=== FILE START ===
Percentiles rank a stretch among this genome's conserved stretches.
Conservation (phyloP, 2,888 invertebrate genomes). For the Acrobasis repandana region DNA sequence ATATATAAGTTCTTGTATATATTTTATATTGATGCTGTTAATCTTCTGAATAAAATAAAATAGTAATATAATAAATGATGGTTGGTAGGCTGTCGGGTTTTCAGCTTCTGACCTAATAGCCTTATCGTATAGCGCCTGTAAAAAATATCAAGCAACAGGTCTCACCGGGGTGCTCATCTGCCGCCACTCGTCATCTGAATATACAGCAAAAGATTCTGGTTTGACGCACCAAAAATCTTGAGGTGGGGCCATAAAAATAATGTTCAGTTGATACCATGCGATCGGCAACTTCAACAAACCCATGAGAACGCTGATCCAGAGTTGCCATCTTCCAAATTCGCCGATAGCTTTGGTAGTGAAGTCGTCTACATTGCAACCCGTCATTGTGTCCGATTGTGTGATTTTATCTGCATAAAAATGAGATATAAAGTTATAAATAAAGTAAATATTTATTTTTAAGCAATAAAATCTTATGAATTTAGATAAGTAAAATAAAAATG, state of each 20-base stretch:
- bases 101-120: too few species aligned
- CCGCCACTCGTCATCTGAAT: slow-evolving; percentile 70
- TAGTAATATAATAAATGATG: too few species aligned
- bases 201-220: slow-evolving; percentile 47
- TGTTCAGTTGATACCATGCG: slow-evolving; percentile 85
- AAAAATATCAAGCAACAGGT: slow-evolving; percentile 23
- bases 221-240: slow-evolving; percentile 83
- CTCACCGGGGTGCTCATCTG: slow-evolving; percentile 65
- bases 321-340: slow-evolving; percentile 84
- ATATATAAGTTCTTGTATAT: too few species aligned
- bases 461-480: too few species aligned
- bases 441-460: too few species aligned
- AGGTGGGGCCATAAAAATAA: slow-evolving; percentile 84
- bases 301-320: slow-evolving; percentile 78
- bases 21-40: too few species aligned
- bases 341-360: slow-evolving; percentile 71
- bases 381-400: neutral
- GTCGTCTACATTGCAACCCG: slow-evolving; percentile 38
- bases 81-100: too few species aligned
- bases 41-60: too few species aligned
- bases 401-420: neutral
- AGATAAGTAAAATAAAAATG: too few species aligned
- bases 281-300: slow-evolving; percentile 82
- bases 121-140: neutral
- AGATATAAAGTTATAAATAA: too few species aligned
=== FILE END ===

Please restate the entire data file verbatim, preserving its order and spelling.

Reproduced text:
Percentiles rank a stretch among this genome's conserved stretches.
Conservation (phyloP, 2,888 invertebrate genomes). For the Acrobasis repandana region DNA sequence ATATATAAGTTCTTGTATATATTTTATATTGATGCTGTTAATCTTCTGAATAAAATAAAATAGTAATATAATAAATGATGGTTGGTAGGCTGTCGGGTTTTCAGCTTCTGACCTAATAGCCTTATCGTATAGCGCCTGTAAAAAATATCAAGCAACAGGTCTCACCGGGGTGCTCATCTGCCGCCACTCGTCATCTGAATATACAGCAAAAGATTCTGGTTTGACGCACCAAAAATCTTGAGGTGGGGCCATAAAAATAATGTTCAGTTGATACCATGCGATCGGCAACTTCAACAAACCCATGAGAACGCTGATCCAGAGTTGCCATCTTCCAAATTCGCCGATAGCTTTGGTAGTGAAGTCGTCTACATTGCAACCCGTCATTGTGTCCGATTGTGTGATTTTATCTGCATAAAAATGAGATATAAAGTTATAAATAAAGTAAATATTTATTTTTAAGCAATAAAATCTTATGAATTTAGATAAGTAAAATAAAAATG, state of each 20-base stretch:
- bases 101-120: too few species aligned
- CCGCCACTCGTCATCTGAAT: slow-evolving; percentile 70
- TAGTAATATAATAAATGATG: too few species aligned
- bases 201-220: slow-evolving; percentile 47
- TGTTCAGTTGATACCATGCG: slow-evolving; percentile 85
- AAAAATATCAAGCAACAGGT: slow-evolving; percentile 23
- bases 221-240: slow-evolving; percentile 83
- CTCACCGGGGTGCTCATCTG: slow-evolving; percentile 65
- bases 321-340: slow-evolving; percentile 84
- ATATATAAGTTCTTGTATAT: too few species aligned
- bases 461-480: too few species aligned
- bases 441-460: too few species aligned
- AGGTGGGGCCATAAAAATAA: slow-evolving; percentile 84
- bases 301-320: slow-evolving; percentile 78
- bases 21-40: too few species aligned
- bases 341-360: slow-evolving; percentile 71
- bases 381-400: neutral
- GTCGTCTACATTGCAACCCG: slow-evolving; percentile 38
- bases 81-100: too few species aligned
- bases 41-60: too few species aligned
- bases 401-420: neutral
- AGATAAGTAAAATAAAAATG: too few species aligned
- bases 281-300: slow-evolving; percentile 82
- bases 121-140: neutral
- AGATATAAAGTTATAAATAA: too few species aligned